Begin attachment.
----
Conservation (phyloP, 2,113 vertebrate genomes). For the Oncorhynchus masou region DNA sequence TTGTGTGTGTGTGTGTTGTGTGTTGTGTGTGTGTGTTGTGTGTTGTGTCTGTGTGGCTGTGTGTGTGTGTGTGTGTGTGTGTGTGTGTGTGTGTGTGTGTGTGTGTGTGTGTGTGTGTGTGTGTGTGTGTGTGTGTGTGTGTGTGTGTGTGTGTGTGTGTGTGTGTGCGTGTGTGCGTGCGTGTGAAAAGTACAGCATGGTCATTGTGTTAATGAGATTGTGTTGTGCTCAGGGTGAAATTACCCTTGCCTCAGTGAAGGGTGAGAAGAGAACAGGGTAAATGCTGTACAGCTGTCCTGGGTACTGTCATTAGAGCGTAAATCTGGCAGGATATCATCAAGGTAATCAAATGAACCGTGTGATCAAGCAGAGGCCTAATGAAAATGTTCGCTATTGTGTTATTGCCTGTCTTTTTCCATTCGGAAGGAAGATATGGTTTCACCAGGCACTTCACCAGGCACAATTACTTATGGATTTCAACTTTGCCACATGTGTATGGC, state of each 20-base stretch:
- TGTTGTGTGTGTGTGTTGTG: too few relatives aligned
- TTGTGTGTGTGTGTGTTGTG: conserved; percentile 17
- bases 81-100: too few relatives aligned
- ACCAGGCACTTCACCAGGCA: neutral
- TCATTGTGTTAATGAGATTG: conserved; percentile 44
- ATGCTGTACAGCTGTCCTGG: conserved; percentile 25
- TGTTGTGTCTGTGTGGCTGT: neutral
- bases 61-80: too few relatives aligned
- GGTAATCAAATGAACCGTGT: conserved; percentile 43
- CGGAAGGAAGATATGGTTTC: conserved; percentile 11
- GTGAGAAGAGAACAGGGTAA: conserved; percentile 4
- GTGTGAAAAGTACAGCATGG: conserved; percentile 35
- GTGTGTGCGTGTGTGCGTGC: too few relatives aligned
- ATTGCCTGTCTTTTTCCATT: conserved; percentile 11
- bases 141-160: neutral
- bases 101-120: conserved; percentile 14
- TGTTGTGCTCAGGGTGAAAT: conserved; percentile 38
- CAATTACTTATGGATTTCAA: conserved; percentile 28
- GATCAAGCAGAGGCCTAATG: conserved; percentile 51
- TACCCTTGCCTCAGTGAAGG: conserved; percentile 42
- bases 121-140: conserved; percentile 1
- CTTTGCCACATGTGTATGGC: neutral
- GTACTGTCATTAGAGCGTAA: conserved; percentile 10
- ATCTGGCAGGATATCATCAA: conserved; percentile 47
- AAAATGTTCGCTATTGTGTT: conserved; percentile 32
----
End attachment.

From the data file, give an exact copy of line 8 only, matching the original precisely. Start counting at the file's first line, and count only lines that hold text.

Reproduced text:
- TGTTGTGTCTGTGTGGCTGT: neutral